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Marine Life Refuge OKd for Catalina

September 01, 1988|DEAN MURPHY | Times Staff Writer

SACRAMENTO — A three-quarter-mile stretch of coastline near Isthmus Cove on Santa Catalina Island, described by marine biologists as having one of the island's richest concentrations of sea life, will be set aside in January as a marine life refuge, state officials said Wednesday.

The Department of Fish and Game expects to appoint a director within the next couple of months to ensure that the sanctuary can open by the first of the year, the earliest date allowed under legislation signed by Gov. George Deukmejian on Monday.

Al Petrovich, chief of the Fish and Game's marine resources division, said the department will most likely select as director the head of the Catalina Marine Science Center, a 20-year-old research and teaching facility that abuts the refuge. The center run by USC, pushed for the refuge designation to protect sea life from divers and boaters.

The science center is currently without a head, but Ann M. Muscat, who held the post until early this year, said USC expects to replace her before the end of the year.

Fishing Boats Barred

The legislation, whose author is Sen. Robert G. Beverly (R-Manhattan Beach), creates a refuge from Chalk Cliff to Blue Cavern Point, an area that encompasses Fisherman's Cove and a 100-yard-wide strip of ocean to the east. It will prohibit unauthorized vessels from entering the area and bar divers and fishermen from taking fish or marine plants from it. Because the area offers natural protection from storms, the measure allows boats to enter the refuge during an "emergency caused by hazardous weather."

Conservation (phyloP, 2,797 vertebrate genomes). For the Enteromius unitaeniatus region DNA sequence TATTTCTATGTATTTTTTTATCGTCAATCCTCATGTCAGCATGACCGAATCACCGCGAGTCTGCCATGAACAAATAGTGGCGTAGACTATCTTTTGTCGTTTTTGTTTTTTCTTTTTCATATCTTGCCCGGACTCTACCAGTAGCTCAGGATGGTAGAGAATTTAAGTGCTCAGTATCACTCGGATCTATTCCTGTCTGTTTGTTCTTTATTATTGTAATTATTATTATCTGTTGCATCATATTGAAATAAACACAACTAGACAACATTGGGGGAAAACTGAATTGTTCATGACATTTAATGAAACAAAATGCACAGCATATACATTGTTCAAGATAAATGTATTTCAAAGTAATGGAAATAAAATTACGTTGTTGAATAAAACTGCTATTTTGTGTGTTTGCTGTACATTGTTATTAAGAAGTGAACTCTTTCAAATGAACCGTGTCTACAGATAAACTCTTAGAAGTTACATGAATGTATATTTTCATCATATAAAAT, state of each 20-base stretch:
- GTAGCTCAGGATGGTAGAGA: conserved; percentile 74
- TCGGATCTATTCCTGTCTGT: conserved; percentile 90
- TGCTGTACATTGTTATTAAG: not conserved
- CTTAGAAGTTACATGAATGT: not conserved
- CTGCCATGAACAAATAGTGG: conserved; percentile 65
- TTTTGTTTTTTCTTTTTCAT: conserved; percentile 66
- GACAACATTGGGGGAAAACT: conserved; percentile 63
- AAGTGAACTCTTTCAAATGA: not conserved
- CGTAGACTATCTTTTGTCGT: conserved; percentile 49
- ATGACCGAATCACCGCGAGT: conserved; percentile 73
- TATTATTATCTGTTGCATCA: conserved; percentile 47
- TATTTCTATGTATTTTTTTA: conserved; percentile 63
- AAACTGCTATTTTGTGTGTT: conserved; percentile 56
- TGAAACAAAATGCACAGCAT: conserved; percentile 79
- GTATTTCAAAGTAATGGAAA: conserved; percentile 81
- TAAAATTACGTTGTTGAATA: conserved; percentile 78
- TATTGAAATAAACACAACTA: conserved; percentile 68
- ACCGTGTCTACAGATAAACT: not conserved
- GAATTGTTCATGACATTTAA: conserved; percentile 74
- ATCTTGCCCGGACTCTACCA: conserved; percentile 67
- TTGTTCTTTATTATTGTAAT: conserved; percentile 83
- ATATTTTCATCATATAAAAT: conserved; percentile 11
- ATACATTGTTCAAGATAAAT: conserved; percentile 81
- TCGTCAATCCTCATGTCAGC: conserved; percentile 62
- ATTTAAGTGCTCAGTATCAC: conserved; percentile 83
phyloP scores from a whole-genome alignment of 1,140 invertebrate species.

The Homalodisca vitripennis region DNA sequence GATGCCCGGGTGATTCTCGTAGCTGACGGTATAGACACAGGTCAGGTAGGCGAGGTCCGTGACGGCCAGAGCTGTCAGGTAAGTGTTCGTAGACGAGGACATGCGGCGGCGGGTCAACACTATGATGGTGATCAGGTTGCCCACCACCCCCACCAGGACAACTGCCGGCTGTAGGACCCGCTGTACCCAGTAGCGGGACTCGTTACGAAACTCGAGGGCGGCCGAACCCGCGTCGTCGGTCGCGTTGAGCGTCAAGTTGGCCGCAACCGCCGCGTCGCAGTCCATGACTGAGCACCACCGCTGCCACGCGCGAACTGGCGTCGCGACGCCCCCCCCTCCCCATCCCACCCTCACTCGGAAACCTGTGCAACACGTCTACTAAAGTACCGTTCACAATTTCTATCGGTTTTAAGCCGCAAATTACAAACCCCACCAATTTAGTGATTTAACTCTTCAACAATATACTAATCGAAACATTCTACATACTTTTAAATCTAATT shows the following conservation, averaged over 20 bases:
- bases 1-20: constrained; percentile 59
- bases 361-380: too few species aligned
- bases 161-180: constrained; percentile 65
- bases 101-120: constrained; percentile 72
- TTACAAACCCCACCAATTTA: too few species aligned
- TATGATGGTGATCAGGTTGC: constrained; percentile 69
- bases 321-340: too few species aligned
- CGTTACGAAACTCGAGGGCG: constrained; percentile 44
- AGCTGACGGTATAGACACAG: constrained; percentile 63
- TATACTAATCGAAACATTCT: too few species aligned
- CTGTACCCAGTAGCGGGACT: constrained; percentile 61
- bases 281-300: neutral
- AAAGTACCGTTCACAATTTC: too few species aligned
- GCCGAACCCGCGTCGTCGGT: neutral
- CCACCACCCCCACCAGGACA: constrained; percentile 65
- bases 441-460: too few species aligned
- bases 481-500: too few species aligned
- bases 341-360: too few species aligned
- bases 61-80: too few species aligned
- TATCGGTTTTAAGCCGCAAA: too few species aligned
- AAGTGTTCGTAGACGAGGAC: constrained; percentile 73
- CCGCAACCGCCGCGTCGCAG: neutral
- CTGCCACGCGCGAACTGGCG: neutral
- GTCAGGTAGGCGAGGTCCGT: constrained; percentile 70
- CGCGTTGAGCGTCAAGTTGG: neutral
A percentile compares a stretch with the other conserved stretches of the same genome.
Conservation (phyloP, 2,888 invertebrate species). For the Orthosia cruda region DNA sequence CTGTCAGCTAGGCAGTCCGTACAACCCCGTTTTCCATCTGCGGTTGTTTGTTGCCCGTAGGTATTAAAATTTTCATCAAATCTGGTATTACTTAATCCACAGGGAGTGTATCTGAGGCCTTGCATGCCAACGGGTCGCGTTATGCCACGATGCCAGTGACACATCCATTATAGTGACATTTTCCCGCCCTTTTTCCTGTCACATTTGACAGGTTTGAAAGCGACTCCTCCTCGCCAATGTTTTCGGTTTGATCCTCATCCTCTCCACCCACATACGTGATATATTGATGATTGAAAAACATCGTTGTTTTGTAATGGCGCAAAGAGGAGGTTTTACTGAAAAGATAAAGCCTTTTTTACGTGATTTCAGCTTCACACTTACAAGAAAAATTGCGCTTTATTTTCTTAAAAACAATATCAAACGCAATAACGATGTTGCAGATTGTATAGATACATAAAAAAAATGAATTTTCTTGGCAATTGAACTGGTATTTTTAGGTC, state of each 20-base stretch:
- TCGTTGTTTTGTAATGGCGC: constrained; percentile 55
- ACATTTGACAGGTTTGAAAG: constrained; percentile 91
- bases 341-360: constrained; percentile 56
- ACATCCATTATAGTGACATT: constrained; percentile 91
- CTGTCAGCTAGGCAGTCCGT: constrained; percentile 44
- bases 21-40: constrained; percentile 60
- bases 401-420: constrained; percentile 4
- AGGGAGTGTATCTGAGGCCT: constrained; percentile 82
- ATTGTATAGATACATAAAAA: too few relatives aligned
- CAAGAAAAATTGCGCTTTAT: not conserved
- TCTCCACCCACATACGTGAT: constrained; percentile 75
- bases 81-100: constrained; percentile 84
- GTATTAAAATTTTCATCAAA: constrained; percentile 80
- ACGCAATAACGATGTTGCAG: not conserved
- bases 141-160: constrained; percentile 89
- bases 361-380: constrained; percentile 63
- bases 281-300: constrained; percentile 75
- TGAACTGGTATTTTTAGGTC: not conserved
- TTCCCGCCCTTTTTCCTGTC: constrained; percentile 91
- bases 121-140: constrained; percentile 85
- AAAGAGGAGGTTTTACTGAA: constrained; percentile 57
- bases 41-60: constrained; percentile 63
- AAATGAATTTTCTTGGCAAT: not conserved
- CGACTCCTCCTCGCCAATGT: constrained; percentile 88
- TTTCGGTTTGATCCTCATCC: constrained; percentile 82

Bobette V. Nelson, a marine biologist at UC Santa Barbara, said in written comments to the Assembly that the refuge will benefit researchers and fishermen. Nelson said Fisherman's Cove will provide a breeding area for marine plants and animals that could help restock nearby waters depleted by fishing.

"Unless we have the foresight to protect some areas from exploitation, future generations will not have the chance to share our appreciation of the marine environment," Nelson said.

But Recreational fishermen, who describe the area as one of the best along the island for fishing, have opposed the designation. About 40 commercial sportfishing boats based in Redondo Beach, San Pedro and Long Beach regularly bring anglers to the area.

Muscat said it was important to bar fishing and other boats from the area because they have left trash on the ocean floor, damaged kelp beds with boat propellers and removed marine life needed for research.

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